A lot of people save their currency purchases for the airport. In this guide we’ll dig into the best ways to get a better exchange rate at LAX. With insider tools and tricks, you’ll be able to get the best rates before heading off on your trip.
A quick comparison of costs
We’ve compared two providers in or near to LAX and have quickly ranked some options.
- Ordering online with Travelex (not with credit or debit card) turned out to be the cheapest option. This is because Travelex is near the airport and are not subject to the same exchange rates in LAX. Also, by not using a card, you avoid extra fees, but be sure to order in advance so you can pick up the currency on time.
- Ordering online and paying with Travelex turned out to be the second cheapest option (even if you incur a few extra fees from your credit card). This is a great option from the convenience standpoint as well.
- International Currency Exchange (ICE) has slightly worse exchange rates for most currencies but for small amounts of cash, the difference is not too substantial.
- The highest priced option ended up being small amounts of cash converted in-store by Travelex. Regardless of payment method, this did not offer up a competitive exchange rate at LAX.
How to buy currency at LAX?
One company essentially has a monopoly on exchange services at LAX, and that company is International Currency Exchange (or ICE). They have 9 locations throughout the airport:
- Terminal 2, Departures.
- Terminal 2, Arrivals.
- Terminal 3, Departures.
- Terminal 6, Departures.
- Terminal 6, Arrivals.
- Terminal 7, Departures.
- Tom Bradley International, Departures, South Entrance.
- Tom Bradley International, Departures, North Entrance.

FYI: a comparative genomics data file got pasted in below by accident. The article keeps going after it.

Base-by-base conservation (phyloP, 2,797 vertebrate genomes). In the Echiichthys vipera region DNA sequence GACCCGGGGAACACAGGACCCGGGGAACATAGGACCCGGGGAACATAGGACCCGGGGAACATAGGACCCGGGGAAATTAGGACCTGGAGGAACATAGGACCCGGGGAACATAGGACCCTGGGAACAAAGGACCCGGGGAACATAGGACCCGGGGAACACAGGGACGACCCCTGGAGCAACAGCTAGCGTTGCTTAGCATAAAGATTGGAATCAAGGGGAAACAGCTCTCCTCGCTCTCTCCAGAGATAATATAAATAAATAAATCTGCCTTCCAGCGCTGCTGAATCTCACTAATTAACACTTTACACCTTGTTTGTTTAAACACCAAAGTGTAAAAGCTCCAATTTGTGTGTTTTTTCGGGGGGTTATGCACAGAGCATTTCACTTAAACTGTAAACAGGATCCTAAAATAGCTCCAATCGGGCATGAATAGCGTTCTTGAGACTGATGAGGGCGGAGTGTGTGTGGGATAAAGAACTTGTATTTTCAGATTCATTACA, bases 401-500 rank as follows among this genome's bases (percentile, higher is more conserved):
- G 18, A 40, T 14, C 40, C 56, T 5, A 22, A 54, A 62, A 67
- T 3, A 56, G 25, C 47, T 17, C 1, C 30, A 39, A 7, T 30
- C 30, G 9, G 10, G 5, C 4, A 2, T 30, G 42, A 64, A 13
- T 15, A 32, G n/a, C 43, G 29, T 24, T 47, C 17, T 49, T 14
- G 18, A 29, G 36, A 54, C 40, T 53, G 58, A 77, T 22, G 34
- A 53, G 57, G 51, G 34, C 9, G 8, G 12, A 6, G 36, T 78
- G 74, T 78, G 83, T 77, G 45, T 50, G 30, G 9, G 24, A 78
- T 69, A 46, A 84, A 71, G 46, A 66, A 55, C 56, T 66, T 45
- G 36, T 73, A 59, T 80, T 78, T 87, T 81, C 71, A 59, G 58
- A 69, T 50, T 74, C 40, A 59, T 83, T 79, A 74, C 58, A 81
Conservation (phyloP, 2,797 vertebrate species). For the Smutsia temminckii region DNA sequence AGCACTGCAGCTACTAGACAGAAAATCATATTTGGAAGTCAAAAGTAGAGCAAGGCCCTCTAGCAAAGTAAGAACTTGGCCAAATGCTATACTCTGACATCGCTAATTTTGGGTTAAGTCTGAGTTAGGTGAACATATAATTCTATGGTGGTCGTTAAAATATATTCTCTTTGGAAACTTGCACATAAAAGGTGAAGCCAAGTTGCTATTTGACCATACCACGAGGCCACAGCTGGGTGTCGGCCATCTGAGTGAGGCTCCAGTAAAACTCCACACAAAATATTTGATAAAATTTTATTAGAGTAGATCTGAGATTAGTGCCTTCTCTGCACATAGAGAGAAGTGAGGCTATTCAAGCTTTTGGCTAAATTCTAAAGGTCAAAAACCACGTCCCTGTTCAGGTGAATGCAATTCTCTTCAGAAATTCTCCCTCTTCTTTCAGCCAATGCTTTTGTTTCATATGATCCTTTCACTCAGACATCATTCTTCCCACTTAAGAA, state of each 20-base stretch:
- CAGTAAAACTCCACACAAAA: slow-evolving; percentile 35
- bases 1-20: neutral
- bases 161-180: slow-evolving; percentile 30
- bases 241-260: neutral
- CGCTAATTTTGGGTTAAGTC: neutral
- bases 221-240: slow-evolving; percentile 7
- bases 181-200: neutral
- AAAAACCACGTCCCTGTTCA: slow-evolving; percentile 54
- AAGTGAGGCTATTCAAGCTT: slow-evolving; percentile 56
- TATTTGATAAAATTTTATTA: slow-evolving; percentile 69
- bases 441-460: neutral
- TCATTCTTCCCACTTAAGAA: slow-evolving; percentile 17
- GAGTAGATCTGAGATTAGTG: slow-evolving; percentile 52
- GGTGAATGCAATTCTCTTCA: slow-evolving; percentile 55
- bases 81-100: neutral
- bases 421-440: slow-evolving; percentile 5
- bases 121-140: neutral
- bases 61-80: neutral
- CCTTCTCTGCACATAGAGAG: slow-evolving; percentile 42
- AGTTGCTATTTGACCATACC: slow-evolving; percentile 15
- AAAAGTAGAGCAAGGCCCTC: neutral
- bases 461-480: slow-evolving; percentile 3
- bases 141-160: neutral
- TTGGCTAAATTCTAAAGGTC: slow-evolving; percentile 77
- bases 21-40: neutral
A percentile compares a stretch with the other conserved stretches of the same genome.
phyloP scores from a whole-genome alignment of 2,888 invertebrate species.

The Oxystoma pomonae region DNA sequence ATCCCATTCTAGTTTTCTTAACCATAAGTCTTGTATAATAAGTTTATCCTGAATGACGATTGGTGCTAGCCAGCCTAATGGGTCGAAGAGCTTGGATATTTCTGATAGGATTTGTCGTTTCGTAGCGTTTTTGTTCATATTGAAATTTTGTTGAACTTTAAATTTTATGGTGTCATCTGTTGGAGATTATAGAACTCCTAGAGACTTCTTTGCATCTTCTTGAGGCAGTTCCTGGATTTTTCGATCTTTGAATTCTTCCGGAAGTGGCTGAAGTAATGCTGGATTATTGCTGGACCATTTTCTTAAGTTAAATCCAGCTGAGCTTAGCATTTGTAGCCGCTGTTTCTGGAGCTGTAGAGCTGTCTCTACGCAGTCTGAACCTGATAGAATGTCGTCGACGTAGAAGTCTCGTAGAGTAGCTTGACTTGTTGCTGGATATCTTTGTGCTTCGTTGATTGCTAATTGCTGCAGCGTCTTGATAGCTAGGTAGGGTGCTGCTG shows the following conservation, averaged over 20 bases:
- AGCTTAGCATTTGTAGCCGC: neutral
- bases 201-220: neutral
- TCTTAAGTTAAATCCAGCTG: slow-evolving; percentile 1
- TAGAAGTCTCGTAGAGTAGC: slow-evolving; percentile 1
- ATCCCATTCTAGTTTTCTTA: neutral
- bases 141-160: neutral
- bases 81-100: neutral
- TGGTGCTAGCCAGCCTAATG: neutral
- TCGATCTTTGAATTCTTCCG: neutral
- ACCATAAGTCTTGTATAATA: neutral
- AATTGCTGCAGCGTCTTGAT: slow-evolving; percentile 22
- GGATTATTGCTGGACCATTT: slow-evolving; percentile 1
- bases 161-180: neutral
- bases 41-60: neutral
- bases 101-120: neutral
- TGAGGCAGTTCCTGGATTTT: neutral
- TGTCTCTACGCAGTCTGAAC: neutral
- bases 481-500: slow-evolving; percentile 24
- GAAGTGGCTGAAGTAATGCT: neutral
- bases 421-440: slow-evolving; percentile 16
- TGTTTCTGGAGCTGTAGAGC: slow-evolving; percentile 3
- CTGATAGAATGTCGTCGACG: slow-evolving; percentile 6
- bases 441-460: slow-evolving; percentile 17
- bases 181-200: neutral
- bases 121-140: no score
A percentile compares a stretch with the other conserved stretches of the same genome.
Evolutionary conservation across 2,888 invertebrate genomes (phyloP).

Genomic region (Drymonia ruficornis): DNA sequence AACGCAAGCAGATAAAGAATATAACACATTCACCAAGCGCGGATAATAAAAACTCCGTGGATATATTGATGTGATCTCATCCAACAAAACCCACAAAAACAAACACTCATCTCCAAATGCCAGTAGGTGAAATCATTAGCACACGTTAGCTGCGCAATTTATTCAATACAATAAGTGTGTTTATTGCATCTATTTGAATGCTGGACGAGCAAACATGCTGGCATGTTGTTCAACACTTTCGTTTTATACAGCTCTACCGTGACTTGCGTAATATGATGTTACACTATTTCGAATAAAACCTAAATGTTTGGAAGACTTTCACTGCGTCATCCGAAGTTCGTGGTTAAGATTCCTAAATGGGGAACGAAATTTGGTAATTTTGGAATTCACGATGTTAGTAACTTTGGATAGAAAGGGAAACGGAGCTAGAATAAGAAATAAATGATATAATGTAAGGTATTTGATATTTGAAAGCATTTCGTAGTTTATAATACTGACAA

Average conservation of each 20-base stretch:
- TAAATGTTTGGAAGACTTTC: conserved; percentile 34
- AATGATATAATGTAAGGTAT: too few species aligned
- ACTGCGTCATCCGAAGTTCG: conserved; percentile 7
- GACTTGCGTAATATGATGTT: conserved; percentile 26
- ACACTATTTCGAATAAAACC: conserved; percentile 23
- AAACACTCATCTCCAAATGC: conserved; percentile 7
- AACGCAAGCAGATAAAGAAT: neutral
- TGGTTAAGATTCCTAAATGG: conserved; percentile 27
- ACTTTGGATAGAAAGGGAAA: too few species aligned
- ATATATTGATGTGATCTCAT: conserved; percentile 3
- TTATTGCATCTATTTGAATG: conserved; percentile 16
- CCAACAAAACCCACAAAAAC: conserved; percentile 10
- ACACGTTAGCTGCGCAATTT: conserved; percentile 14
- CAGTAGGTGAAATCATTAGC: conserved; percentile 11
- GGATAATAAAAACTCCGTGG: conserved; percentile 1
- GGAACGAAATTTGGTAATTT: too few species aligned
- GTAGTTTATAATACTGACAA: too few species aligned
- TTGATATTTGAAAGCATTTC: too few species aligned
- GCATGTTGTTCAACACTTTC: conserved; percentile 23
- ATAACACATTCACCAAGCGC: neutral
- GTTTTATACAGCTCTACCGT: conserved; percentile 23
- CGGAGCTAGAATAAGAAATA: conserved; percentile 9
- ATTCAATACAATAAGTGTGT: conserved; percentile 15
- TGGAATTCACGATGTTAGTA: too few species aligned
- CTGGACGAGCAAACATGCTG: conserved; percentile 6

- Tom Bradley International, Arrivals.
To actually purchase the currency you can:
- Order it online and pickup at a retail location at the airport – This is much cheaper than just buying over the counter at the airport. Your odds of a good exchange rate go up considerably ordering online. ICE has an easy system called click and collect.
- Buy it over the counter. You can always just walk up the counter and buy your currency but be aware you will probably get the worst exchange rate this way.
The quickest way to a better exchange rate
Just ask. Many people assume (falsely) that rates are fixed. If you’re buying a large amount, there may be room for negotiation. So, always ask the vendor. The worst that can happen is they say no.
Compare exchange rates
If you have time shop around, comparing at least two competitors is likely to save you money. This is especially true if you need to buy more than $1000 worth of currency. You can compare rates online or by phone. If you do check rates over the phone be sure to ask the following questions:
- What is the indicative rate for today?
- Will I get a better exchange rate for larger amounts?
- What fees and/or commissions will I be charged?
- Do they currently have the currency you need in stock?
- Do they have the denominations that you require?
Look out for fees
Exchange rate margins are the most common way currency vendors make their income but fees are also not unheard of. While Travelex does not charge you any fees, ICE is known to charge a $3-5 delivery fee and a 2% fee if you pay by card. Plus, your credit card issuer may also charge you when using your card to purchase currency.
Travel cards or travel money
If you’re headed overseas on vacation or a business trip you needn’t take all your money in cash. You can get a travel card through both ICE and Travelex but be aware that they do take some time to set up. Don’t grab one at the last minute if you’re in a hurry!
Consider the following overseas money game plan:
- Shop around and get a good exchange rate — have some cash on hand for taxis, meals, and tips.
- Arrange a prepaid card travel in advance — have it for big purchases and hotel costs.
- Have your debit card on hand as a backup.